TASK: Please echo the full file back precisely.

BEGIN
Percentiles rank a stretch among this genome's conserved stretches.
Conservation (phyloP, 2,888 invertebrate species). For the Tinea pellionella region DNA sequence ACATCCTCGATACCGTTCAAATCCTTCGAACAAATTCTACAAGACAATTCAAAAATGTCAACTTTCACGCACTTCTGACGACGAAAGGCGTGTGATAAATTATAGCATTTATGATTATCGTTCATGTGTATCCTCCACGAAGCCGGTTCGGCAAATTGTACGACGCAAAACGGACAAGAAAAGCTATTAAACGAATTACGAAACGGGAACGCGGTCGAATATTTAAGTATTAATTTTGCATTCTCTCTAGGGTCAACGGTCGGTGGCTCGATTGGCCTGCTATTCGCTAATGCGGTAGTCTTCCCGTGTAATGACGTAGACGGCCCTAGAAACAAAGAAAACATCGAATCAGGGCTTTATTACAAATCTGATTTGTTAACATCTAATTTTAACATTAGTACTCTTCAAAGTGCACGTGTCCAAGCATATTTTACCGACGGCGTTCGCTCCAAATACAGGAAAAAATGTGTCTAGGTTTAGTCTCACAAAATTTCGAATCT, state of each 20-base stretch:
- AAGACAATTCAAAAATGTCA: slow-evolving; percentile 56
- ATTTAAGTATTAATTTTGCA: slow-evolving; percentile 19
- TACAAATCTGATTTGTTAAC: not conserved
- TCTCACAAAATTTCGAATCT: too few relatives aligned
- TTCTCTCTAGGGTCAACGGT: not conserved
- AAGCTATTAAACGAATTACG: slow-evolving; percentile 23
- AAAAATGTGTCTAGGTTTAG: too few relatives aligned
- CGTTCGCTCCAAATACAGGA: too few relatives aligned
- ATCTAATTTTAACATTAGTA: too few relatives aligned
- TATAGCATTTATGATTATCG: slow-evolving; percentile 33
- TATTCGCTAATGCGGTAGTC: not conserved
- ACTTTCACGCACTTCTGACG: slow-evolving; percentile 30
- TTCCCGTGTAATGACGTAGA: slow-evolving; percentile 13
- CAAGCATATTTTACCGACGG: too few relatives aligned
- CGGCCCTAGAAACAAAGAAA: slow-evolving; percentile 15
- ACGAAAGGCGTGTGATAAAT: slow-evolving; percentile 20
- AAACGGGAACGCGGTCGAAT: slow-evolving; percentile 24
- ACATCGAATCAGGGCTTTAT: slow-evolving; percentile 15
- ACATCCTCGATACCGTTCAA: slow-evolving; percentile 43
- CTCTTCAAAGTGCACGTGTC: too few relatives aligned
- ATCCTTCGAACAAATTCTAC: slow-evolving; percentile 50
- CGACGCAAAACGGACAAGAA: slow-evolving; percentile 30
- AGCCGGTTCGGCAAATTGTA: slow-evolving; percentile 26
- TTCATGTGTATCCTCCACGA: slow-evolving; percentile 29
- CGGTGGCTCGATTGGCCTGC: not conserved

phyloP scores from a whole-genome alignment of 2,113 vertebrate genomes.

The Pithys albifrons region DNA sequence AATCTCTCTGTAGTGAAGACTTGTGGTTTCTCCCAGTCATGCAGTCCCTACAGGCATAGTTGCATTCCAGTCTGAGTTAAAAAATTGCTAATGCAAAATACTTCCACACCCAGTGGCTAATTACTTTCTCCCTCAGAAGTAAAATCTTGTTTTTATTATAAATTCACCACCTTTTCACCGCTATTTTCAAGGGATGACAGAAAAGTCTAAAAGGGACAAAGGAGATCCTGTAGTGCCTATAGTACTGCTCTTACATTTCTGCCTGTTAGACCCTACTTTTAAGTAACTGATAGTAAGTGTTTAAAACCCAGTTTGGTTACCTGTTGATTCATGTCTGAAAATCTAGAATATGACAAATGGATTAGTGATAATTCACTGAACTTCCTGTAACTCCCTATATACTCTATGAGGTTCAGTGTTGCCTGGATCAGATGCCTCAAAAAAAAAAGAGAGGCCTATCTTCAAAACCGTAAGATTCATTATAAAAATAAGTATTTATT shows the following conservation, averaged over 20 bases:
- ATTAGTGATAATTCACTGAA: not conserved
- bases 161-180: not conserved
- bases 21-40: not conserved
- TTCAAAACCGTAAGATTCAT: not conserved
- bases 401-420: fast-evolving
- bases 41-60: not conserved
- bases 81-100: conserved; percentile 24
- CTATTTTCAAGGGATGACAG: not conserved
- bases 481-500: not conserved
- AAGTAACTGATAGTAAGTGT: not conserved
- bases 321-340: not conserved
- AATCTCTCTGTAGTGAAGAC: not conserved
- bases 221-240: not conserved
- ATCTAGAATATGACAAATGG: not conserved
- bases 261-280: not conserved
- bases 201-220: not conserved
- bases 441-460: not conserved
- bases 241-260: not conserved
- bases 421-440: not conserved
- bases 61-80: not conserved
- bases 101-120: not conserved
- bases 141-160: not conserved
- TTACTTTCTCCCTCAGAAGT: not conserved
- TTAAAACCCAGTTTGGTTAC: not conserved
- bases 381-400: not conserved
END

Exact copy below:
Percentiles rank a stretch among this genome's conserved stretches.
Conservation (phyloP, 2,888 invertebrate species). For the Tinea pellionella region DNA sequence ACATCCTCGATACCGTTCAAATCCTTCGAACAAATTCTACAAGACAATTCAAAAATGTCAACTTTCACGCACTTCTGACGACGAAAGGCGTGTGATAAATTATAGCATTTATGATTATCGTTCATGTGTATCCTCCACGAAGCCGGTTCGGCAAATTGTACGACGCAAAACGGACAAGAAAAGCTATTAAACGAATTACGAAACGGGAACGCGGTCGAATATTTAAGTATTAATTTTGCATTCTCTCTAGGGTCAACGGTCGGTGGCTCGATTGGCCTGCTATTCGCTAATGCGGTAGTCTTCCCGTGTAATGACGTAGACGGCCCTAGAAACAAAGAAAACATCGAATCAGGGCTTTATTACAAATCTGATTTGTTAACATCTAATTTTAACATTAGTACTCTTCAAAGTGCACGTGTCCAAGCATATTTTACCGACGGCGTTCGCTCCAAATACAGGAAAAAATGTGTCTAGGTTTAGTCTCACAAAATTTCGAATCT, state of each 20-base stretch:
- AAGACAATTCAAAAATGTCA: slow-evolving; percentile 56
- ATTTAAGTATTAATTTTGCA: slow-evolving; percentile 19
- TACAAATCTGATTTGTTAAC: not conserved
- TCTCACAAAATTTCGAATCT: too few relatives aligned
- TTCTCTCTAGGGTCAACGGT: not conserved
- AAGCTATTAAACGAATTACG: slow-evolving; percentile 23
- AAAAATGTGTCTAGGTTTAG: too few relatives aligned
- CGTTCGCTCCAAATACAGGA: too few relatives aligned
- ATCTAATTTTAACATTAGTA: too few relatives aligned
- TATAGCATTTATGATTATCG: slow-evolving; percentile 33
- TATTCGCTAATGCGGTAGTC: not conserved
- ACTTTCACGCACTTCTGACG: slow-evolving; percentile 30
- TTCCCGTGTAATGACGTAGA: slow-evolving; percentile 13
- CAAGCATATTTTACCGACGG: too few relatives aligned
- CGGCCCTAGAAACAAAGAAA: slow-evolving; percentile 15
- ACGAAAGGCGTGTGATAAAT: slow-evolving; percentile 20
- AAACGGGAACGCGGTCGAAT: slow-evolving; percentile 24
- ACATCGAATCAGGGCTTTAT: slow-evolving; percentile 15
- ACATCCTCGATACCGTTCAA: slow-evolving; percentile 43
- CTCTTCAAAGTGCACGTGTC: too few relatives aligned
- ATCCTTCGAACAAATTCTAC: slow-evolving; percentile 50
- CGACGCAAAACGGACAAGAA: slow-evolving; percentile 30
- AGCCGGTTCGGCAAATTGTA: slow-evolving; percentile 26
- TTCATGTGTATCCTCCACGA: slow-evolving; percentile 29
- CGGTGGCTCGATTGGCCTGC: not conserved

phyloP scores from a whole-genome alignment of 2,113 vertebrate genomes.

The Pithys albifrons region DNA sequence AATCTCTCTGTAGTGAAGACTTGTGGTTTCTCCCAGTCATGCAGTCCCTACAGGCATAGTTGCATTCCAGTCTGAGTTAAAAAATTGCTAATGCAAAATACTTCCACACCCAGTGGCTAATTACTTTCTCCCTCAGAAGTAAAATCTTGTTTTTATTATAAATTCACCACCTTTTCACCGCTATTTTCAAGGGATGACAGAAAAGTCTAAAAGGGACAAAGGAGATCCTGTAGTGCCTATAGTACTGCTCTTACATTTCTGCCTGTTAGACCCTACTTTTAAGTAACTGATAGTAAGTGTTTAAAACCCAGTTTGGTTACCTGTTGATTCATGTCTGAAAATCTAGAATATGACAAATGGATTAGTGATAATTCACTGAACTTCCTGTAACTCCCTATATACTCTATGAGGTTCAGTGTTGCCTGGATCAGATGCCTCAAAAAAAAAAGAGAGGCCTATCTTCAAAACCGTAAGATTCATTATAAAAATAAGTATTTATT shows the following conservation, averaged over 20 bases:
- ATTAGTGATAATTCACTGAA: not conserved
- bases 161-180: not conserved
- bases 21-40: not conserved
- TTCAAAACCGTAAGATTCAT: not conserved
- bases 401-420: fast-evolving
- bases 41-60: not conserved
- bases 81-100: conserved; percentile 24
- CTATTTTCAAGGGATGACAG: not conserved
- bases 481-500: not conserved
- AAGTAACTGATAGTAAGTGT: not conserved
- bases 321-340: not conserved
- AATCTCTCTGTAGTGAAGAC: not conserved
- bases 221-240: not conserved
- ATCTAGAATATGACAAATGG: not conserved
- bases 261-280: not conserved
- bases 201-220: not conserved
- bases 441-460: not conserved
- bases 241-260: not conserved
- bases 421-440: not conserved
- bases 61-80: not conserved
- bases 101-120: not conserved
- bases 141-160: not conserved
- TTACTTTCTCCCTCAGAAGT: not conserved
- TTAAAACCCAGTTTGGTTAC: not conserved
- bases 381-400: not conserved